However, in spite of all this, the opposition continues to derelict its duty to fight this economic nonsense. If you listen to Labour leadership candidates discussing the economy you'd be forgiven for thinking that they are completely unaware of any of the vast and growing body of evidence that austerity policies are actually damaging our economy.

As of last Wednesday, however there's hope for change. Jeremy Corbyn announced that he is standing for the Labour leadership on a clear anti-austerity platform.

Andy Burnham has indicated that he would support further welfare cuts, including a benefits cap, and has failed to use his platform to combat pro-austerity myths, along with...

...Yvette Cooper, who like Burnham served in the shadow cabinet throughout the coalition's 2010-15 term in office. This opposition failed miserably to oppose the economic narrative of the Tories and the right-wing media. She also supports welfare caps that government figures show will result in more children living in poverty through no fault of their own.

Liz Kendall is a complete disaster. It's not an exaggeration to say that her election as leader would mean the end of the Labour party as an effective opposition. She actively assists the Tories in promulgating the myth that Labour spent too much before the financial crisis, and  Phil BC over at All That Is Solid sums her candidacy up as follows: "Your candidature condenses all the faulty analyses and mistaken policy conclusions that are not only most egregious, but potentially most ruinous for our party over the tumultuous five years ahead".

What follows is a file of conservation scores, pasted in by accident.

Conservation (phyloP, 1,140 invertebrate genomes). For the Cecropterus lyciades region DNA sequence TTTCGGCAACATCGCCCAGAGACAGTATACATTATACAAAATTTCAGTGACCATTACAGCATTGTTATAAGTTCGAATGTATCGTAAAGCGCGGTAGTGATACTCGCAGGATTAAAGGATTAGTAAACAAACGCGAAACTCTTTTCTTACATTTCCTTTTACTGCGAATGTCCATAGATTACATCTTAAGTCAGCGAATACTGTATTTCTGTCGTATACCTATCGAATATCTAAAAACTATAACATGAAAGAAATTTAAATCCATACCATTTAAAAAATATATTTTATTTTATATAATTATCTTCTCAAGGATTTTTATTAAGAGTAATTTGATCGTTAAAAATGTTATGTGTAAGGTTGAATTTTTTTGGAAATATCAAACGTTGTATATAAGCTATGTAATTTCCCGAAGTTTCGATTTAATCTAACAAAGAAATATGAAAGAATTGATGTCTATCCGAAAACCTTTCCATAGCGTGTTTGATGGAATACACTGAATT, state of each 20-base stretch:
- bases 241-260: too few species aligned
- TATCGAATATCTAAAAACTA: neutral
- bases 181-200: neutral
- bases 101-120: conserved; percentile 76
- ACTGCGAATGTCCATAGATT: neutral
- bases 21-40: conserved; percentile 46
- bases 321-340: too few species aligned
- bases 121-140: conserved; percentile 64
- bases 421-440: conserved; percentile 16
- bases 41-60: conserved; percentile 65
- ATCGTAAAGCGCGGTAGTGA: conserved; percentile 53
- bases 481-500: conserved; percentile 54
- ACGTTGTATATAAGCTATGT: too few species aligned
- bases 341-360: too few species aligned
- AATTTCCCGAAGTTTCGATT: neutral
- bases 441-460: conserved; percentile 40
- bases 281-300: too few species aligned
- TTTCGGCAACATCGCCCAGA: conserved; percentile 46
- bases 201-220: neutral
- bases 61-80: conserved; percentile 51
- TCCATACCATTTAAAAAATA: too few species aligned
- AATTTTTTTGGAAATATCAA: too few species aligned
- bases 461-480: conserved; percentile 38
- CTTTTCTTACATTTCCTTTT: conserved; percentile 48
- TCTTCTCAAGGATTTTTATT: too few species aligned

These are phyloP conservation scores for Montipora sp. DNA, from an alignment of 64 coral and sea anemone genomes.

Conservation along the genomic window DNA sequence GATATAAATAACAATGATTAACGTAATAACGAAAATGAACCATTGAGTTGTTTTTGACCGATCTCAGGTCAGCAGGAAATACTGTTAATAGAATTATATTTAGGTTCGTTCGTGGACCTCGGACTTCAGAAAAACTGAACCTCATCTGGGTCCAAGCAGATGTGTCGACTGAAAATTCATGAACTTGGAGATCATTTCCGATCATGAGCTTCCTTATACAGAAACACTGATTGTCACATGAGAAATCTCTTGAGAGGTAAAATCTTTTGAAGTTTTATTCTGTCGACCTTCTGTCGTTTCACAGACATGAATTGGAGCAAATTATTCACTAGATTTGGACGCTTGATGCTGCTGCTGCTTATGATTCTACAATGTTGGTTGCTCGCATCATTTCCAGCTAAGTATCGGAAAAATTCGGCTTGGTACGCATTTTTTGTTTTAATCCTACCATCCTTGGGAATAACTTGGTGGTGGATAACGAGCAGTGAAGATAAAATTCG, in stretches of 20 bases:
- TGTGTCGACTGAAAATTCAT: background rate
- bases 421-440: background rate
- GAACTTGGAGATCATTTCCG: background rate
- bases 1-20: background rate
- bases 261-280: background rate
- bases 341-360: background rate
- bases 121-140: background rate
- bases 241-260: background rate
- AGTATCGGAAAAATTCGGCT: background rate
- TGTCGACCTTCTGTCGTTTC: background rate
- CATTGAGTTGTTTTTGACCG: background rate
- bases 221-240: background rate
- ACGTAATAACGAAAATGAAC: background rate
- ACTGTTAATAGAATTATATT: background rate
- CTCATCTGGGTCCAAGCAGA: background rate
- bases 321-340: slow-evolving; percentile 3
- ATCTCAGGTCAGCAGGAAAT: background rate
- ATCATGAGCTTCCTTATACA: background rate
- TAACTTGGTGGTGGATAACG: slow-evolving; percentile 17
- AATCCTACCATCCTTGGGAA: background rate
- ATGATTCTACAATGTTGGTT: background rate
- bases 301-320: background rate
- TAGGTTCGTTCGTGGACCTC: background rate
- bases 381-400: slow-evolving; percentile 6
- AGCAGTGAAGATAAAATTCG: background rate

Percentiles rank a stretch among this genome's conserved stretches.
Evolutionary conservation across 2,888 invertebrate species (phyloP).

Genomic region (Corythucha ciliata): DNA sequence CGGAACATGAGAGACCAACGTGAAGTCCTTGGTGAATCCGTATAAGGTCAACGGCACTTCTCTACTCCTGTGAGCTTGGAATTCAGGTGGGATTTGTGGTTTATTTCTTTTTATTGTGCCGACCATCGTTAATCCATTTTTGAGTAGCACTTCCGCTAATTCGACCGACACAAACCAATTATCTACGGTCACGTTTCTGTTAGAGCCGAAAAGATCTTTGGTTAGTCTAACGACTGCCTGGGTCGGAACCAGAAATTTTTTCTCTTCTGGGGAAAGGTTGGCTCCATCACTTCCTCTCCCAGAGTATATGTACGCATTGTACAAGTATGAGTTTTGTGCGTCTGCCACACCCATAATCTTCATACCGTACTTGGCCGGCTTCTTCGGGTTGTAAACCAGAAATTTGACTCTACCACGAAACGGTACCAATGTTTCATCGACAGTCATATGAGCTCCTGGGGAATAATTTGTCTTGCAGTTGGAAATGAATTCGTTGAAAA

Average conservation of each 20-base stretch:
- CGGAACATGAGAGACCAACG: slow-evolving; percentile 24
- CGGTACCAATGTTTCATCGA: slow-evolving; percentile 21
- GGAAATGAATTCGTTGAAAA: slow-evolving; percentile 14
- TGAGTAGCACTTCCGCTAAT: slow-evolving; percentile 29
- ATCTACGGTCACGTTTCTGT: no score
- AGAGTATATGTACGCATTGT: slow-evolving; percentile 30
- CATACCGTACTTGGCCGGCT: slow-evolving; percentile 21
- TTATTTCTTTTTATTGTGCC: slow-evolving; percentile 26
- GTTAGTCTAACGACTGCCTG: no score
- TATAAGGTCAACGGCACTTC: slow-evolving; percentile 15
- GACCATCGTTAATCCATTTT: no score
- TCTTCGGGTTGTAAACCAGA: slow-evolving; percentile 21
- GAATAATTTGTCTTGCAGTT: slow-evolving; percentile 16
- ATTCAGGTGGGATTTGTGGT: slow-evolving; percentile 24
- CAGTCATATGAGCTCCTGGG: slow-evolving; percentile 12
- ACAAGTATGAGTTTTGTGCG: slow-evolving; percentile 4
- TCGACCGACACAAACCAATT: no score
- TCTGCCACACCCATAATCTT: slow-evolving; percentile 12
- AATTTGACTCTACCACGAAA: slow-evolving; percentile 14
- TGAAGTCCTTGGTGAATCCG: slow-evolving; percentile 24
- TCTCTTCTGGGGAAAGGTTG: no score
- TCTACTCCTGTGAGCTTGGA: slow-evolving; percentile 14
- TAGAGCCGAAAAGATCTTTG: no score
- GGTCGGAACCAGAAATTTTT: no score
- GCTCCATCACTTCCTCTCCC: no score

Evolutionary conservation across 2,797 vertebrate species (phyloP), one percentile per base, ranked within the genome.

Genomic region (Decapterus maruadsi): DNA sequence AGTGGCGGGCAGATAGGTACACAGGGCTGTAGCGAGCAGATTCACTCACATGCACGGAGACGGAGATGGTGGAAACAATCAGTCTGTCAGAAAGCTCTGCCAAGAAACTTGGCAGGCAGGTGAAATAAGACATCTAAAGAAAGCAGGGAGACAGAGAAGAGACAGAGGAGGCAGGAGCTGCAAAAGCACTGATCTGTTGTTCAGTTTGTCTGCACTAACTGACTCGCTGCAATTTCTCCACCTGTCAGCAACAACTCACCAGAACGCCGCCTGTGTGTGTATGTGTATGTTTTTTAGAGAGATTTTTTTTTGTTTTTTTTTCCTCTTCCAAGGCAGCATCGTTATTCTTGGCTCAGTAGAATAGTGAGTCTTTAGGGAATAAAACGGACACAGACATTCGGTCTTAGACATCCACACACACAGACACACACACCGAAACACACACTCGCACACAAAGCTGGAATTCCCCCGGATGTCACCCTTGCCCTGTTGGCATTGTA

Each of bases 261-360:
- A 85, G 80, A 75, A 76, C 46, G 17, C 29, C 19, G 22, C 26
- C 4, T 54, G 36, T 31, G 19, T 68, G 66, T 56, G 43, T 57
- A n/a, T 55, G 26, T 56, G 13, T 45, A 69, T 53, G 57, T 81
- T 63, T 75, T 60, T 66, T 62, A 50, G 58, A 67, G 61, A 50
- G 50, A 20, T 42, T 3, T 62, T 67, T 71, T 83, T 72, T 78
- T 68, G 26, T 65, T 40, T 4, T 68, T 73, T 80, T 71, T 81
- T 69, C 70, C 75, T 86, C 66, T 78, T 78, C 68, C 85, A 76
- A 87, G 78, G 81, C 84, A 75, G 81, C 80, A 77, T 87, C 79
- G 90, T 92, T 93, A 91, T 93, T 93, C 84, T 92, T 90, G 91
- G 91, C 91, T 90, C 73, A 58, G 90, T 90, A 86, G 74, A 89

Mary Creagh is currently lagging behind Corbyn in nominations (with 6, to Corbyn's 11) despite having announced her candidacy much earlier. That may be because she has proven unable to articulate any kind of vision for the future of the party at all beyond empty sloganeering.

In summary: In selecting a leader, Labour must look ahead to the next election, which will surely take place after the disintegration of the current flawed economic dogma. The consequence of failure to see beyond 2015 will be irrelevance.

H/T for bringing the Business For Scotland article to my attention: Linuspoint (Twitter)

Friday, June 5, 2015

Jeremy Corbyn: An open letter to potential nominators

Dear _________,

I am writing in the hope that you might consider lending your support to Jeremy Corbyn for inclusion in the Labour leadership ballot.

Since Jeremy announced his candidacy, there has been an enormous surge in interest in the leadership campaign. The debate around the future of the Labour party has been reinvigorated thanks to the renewed potential for members and supporters to vote for a candidate who offers real change.

Only Jeremy Corbyn has the potential to boost Labour's appeal to young people, and to those who are currently disengaged with party politics because they feel it has little to offer and see few reasons to favour one party over another. Social media is but one measure of appeal, but it is an indication of the excitement around the possibility of real change that Jeremy offers that just 48 hours after his announcement over 10,000 people had engaged with the Jeremy Corbyn for Labour Leader Facebook page, more than double the number who have 'liked' any other candidate's page.